Candidate Formation



A permanent deacon is ordained to serve as an icon of Christ the Servant. He is a minister of the Word, of the Altar and of Charity. To enrich the practical experience of those being formed as deacons the Permanent Diaconate Division offers greater opportunities to serve in a ministry of charity. Thanks to the good help of Catholic Human Services, men in diaconate formation spend twelve hours each summer with hands on experience at an Archdiocesan ministry of charity. This hands-on practical experience is of tremendous benefit to our future deacons.



All candiates must attend graduate level courses run by the School of Theological Studies. Candidates must demonstrate a passing knowledge of the material presented in the classroom and pass the Diaconate Competency Exams in January of Year V. If a candidate meets the requirements of STS and have proven themselves capable, they are encouraged to pursue the Master of the Arts Degree in Theology offered and assessed by the School of Theological Studies.

The courses are held every Monday evening from 6:30-9:30pm. Homiletics and Liturgy occur on Wednesday Evenings. 

Year I

  • Foundational Course in Systematic Theology
  • Foundational Course in Sacred Scripture
  • Foundations of Homiletics (Spring semester, alternating Wednesdays) 

Year 2

  • Synoptic Gospels
  • Pauline Literature
  • Homiletics Practicum (Both Semesters, alternating Wednesdays)

Year 3

  • Church History
  • Christology
  • Homiletics Practicum (Both Semesters, alternating Wednesdays)

Year IV

  • Ecclesiology
  • Theology of Sacraments
  • Moral Theology
  • Homiletics Practicum (Both Semesters, alternating Wednesdays)

Year V

  • Theology of Grace
  • Homiletics Practicum (Both Semesters, alternating Wednesdays)
  • Liturgical Practicum (Fall Semester, Mondays)



“Intellectual formation is a necessary dimension of diaconal formation insofar as it offers the deacon a substantial nourishment for his spiritual life and a precious instrument for his ministry. It is particularly urgent today, in the face of the challenge of the new evangelization to which the Church is called at this difficult juncture of the millennium. Religious indifference, obscuring of values, loss of ethical convergence, and cultural pluralism demand that those involved in the ordained ministry have an intellectual formation which is complete and serious.”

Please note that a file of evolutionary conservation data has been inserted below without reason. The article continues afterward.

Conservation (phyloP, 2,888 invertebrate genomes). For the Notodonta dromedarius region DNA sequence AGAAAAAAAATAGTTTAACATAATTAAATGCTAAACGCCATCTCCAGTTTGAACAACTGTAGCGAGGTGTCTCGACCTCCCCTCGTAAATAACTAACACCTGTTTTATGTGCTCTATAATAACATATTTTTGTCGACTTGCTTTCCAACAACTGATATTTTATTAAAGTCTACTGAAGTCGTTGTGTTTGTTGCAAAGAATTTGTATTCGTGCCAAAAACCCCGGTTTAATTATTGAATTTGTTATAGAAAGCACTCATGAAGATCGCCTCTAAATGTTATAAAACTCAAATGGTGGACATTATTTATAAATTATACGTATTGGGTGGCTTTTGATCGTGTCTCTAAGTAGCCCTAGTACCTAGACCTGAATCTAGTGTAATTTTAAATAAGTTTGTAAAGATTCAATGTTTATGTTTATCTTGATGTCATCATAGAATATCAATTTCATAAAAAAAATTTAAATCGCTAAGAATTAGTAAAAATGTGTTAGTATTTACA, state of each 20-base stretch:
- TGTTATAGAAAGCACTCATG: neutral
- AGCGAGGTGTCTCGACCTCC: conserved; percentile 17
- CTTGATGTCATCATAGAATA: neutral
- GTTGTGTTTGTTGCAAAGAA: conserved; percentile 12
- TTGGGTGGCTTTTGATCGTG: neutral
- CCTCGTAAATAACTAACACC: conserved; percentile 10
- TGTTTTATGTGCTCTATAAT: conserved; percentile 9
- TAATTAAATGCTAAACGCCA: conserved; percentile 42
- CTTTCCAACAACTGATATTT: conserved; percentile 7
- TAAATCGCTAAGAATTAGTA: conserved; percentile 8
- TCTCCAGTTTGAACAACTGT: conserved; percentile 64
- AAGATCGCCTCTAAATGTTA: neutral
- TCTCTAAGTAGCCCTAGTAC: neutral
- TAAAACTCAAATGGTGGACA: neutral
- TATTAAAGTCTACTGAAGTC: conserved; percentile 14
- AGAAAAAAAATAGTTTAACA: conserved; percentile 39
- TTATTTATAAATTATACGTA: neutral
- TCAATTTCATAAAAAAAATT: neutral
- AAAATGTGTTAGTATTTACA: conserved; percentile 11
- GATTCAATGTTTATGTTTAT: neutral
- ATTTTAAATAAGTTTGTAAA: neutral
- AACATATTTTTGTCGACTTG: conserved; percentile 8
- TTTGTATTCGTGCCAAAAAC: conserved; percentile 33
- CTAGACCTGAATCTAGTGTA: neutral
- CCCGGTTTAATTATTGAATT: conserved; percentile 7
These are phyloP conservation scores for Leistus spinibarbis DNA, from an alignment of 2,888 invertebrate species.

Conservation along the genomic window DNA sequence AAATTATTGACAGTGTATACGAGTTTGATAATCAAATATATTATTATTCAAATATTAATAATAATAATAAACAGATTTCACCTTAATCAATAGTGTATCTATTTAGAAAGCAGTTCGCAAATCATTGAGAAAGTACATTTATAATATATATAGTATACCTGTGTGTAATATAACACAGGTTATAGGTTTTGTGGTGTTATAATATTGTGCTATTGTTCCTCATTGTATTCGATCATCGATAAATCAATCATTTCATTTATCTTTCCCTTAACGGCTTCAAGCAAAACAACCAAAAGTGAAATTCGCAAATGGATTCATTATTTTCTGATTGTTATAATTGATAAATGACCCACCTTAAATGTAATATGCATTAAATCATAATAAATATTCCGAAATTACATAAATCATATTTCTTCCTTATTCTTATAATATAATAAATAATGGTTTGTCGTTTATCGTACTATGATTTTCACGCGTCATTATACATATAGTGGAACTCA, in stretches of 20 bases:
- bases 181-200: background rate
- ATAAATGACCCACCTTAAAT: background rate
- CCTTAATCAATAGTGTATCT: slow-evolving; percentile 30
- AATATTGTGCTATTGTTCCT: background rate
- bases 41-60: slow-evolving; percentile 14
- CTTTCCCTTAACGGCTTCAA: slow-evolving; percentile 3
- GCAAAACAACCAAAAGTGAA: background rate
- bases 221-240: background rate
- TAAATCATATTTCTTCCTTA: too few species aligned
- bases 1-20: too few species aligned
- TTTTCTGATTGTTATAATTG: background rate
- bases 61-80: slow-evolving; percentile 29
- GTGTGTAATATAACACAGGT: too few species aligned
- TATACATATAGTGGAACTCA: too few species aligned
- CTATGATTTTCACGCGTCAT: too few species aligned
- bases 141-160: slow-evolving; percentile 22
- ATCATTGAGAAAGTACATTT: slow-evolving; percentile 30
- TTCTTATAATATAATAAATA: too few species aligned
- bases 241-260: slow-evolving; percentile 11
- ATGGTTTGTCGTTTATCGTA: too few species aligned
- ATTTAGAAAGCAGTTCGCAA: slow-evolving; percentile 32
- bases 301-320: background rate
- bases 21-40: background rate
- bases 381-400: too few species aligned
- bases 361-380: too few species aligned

Basic Norms for the Formation of Permanent Deacons, para. 79

“The fundamental courses at least are to conclude with an examination, and at the end...there is to be a final comprehensive examination.”

Basic Norms for the Formation of Permanent Deacons, para. 82



Using the means of assessment which the professor employs, faculty will provide a written mid-semester and end of semester evaluation of every candidate.



If a candidate fails a course, he will be afforded the opportunity for one re-take examination. If the candidate fails the re-take examination, he may continue for one semester. If he fails that semester and re-take examination, he is liable for dismissal. If he passes that semester, he must make up the first failure before beginning the next year of formation. He accomplishes this by taking Independent Study with a professor.



Professors will gladly assist any candidate who needs help in perfecting his study habits and skills, as well as anyone who is having difficulty with any course. The expectation is that candidate would approach the professor if assistance is needed.



A candidate cannot be proposed for ordination unless he has successfully completed all the courses as well as the comprehensive examination.